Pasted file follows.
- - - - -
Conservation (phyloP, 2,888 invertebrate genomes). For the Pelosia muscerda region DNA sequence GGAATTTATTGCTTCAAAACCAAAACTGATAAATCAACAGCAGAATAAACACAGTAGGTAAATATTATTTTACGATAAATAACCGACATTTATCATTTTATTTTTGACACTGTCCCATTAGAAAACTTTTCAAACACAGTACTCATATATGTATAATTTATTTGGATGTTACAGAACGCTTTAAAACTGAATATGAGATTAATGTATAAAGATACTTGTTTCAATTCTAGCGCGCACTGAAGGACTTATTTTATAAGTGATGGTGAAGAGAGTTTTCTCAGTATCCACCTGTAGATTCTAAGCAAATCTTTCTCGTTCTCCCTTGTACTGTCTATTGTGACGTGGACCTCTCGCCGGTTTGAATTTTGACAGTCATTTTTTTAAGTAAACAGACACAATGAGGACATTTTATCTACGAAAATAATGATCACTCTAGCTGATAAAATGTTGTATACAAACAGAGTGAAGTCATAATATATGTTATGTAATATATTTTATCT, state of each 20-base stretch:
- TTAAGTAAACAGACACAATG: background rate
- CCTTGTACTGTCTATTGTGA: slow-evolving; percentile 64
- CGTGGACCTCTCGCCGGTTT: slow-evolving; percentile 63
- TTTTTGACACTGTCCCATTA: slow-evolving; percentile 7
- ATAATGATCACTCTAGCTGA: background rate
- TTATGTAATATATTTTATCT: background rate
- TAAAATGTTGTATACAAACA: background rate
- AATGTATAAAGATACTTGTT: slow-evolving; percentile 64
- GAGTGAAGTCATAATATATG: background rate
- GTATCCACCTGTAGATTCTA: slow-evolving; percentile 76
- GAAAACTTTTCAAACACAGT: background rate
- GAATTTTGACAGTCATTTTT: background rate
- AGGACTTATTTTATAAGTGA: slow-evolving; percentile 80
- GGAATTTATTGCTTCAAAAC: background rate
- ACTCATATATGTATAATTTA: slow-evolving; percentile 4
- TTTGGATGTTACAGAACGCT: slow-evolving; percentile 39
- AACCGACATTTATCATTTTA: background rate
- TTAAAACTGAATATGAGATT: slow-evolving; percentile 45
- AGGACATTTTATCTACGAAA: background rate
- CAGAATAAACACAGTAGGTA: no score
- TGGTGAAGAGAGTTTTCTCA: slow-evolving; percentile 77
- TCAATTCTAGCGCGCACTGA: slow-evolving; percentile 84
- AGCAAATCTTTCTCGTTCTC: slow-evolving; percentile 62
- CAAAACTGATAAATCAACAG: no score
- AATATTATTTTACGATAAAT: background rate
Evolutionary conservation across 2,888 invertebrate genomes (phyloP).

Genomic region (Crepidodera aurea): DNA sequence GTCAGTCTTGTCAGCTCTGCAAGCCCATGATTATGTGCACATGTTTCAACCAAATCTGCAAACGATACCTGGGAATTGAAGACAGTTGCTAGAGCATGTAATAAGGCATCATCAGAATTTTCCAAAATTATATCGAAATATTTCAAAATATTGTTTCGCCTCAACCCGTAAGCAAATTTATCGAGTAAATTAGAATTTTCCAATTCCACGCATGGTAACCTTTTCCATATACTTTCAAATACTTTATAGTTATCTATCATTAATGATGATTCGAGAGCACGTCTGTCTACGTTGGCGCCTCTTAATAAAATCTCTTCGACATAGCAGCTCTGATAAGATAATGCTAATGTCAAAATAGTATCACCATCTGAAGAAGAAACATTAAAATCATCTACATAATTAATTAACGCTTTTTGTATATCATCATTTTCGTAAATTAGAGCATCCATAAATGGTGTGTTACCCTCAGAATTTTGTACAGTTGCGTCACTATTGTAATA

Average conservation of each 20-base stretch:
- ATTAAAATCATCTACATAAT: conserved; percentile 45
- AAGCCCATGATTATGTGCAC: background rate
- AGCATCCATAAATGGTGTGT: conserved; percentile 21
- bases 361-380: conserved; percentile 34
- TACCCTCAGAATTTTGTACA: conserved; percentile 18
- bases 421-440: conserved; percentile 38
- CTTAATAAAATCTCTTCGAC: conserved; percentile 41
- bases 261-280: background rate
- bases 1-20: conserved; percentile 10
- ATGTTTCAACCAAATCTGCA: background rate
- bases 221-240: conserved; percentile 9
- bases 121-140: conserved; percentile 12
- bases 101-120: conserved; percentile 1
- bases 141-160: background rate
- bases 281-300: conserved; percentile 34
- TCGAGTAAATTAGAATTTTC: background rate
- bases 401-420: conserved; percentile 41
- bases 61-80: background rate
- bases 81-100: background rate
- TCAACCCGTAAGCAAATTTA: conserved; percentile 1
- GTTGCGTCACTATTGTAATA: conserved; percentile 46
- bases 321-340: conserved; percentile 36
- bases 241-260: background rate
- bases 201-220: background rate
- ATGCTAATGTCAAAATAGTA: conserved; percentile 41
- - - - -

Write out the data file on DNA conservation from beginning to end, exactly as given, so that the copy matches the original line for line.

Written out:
Conservation (phyloP, 2,888 invertebrate genomes). For the Pelosia muscerda region DNA sequence GGAATTTATTGCTTCAAAACCAAAACTGATAAATCAACAGCAGAATAAACACAGTAGGTAAATATTATTTTACGATAAATAACCGACATTTATCATTTTATTTTTGACACTGTCCCATTAGAAAACTTTTCAAACACAGTACTCATATATGTATAATTTATTTGGATGTTACAGAACGCTTTAAAACTGAATATGAGATTAATGTATAAAGATACTTGTTTCAATTCTAGCGCGCACTGAAGGACTTATTTTATAAGTGATGGTGAAGAGAGTTTTCTCAGTATCCACCTGTAGATTCTAAGCAAATCTTTCTCGTTCTCCCTTGTACTGTCTATTGTGACGTGGACCTCTCGCCGGTTTGAATTTTGACAGTCATTTTTTTAAGTAAACAGACACAATGAGGACATTTTATCTACGAAAATAATGATCACTCTAGCTGATAAAATGTTGTATACAAACAGAGTGAAGTCATAATATATGTTATGTAATATATTTTATCT, state of each 20-base stretch:
- TTAAGTAAACAGACACAATG: background rate
- CCTTGTACTGTCTATTGTGA: slow-evolving; percentile 64
- CGTGGACCTCTCGCCGGTTT: slow-evolving; percentile 63
- TTTTTGACACTGTCCCATTA: slow-evolving; percentile 7
- ATAATGATCACTCTAGCTGA: background rate
- TTATGTAATATATTTTATCT: background rate
- TAAAATGTTGTATACAAACA: background rate
- AATGTATAAAGATACTTGTT: slow-evolving; percentile 64
- GAGTGAAGTCATAATATATG: background rate
- GTATCCACCTGTAGATTCTA: slow-evolving; percentile 76
- GAAAACTTTTCAAACACAGT: background rate
- GAATTTTGACAGTCATTTTT: background rate
- AGGACTTATTTTATAAGTGA: slow-evolving; percentile 80
- GGAATTTATTGCTTCAAAAC: background rate
- ACTCATATATGTATAATTTA: slow-evolving; percentile 4
- TTTGGATGTTACAGAACGCT: slow-evolving; percentile 39
- AACCGACATTTATCATTTTA: background rate
- TTAAAACTGAATATGAGATT: slow-evolving; percentile 45
- AGGACATTTTATCTACGAAA: background rate
- CAGAATAAACACAGTAGGTA: no score
- TGGTGAAGAGAGTTTTCTCA: slow-evolving; percentile 77
- TCAATTCTAGCGCGCACTGA: slow-evolving; percentile 84
- AGCAAATCTTTCTCGTTCTC: slow-evolving; percentile 62
- CAAAACTGATAAATCAACAG: no score
- AATATTATTTTACGATAAAT: background rate
Evolutionary conservation across 2,888 invertebrate genomes (phyloP).

Genomic region (Crepidodera aurea): DNA sequence GTCAGTCTTGTCAGCTCTGCAAGCCCATGATTATGTGCACATGTTTCAACCAAATCTGCAAACGATACCTGGGAATTGAAGACAGTTGCTAGAGCATGTAATAAGGCATCATCAGAATTTTCCAAAATTATATCGAAATATTTCAAAATATTGTTTCGCCTCAACCCGTAAGCAAATTTATCGAGTAAATTAGAATTTTCCAATTCCACGCATGGTAACCTTTTCCATATACTTTCAAATACTTTATAGTTATCTATCATTAATGATGATTCGAGAGCACGTCTGTCTACGTTGGCGCCTCTTAATAAAATCTCTTCGACATAGCAGCTCTGATAAGATAATGCTAATGTCAAAATAGTATCACCATCTGAAGAAGAAACATTAAAATCATCTACATAATTAATTAACGCTTTTTGTATATCATCATTTTCGTAAATTAGAGCATCCATAAATGGTGTGTTACCCTCAGAATTTTGTACAGTTGCGTCACTATTGTAATA

Average conservation of each 20-base stretch:
- ATTAAAATCATCTACATAAT: conserved; percentile 45
- AAGCCCATGATTATGTGCAC: background rate
- AGCATCCATAAATGGTGTGT: conserved; percentile 21
- bases 361-380: conserved; percentile 34
- TACCCTCAGAATTTTGTACA: conserved; percentile 18
- bases 421-440: conserved; percentile 38
- CTTAATAAAATCTCTTCGAC: conserved; percentile 41
- bases 261-280: background rate
- bases 1-20: conserved; percentile 10
- ATGTTTCAACCAAATCTGCA: background rate
- bases 221-240: conserved; percentile 9
- bases 121-140: conserved; percentile 12
- bases 101-120: conserved; percentile 1
- bases 141-160: background rate
- bases 281-300: conserved; percentile 34
- TCGAGTAAATTAGAATTTTC: background rate
- bases 401-420: conserved; percentile 41
- bases 61-80: background rate
- bases 81-100: background rate
- TCAACCCGTAAGCAAATTTA: conserved; percentile 1
- GTTGCGTCACTATTGTAATA: conserved; percentile 46
- bases 321-340: conserved; percentile 36
- bases 241-260: background rate
- bases 201-220: background rate
- ATGCTAATGTCAAAATAGTA: conserved; percentile 41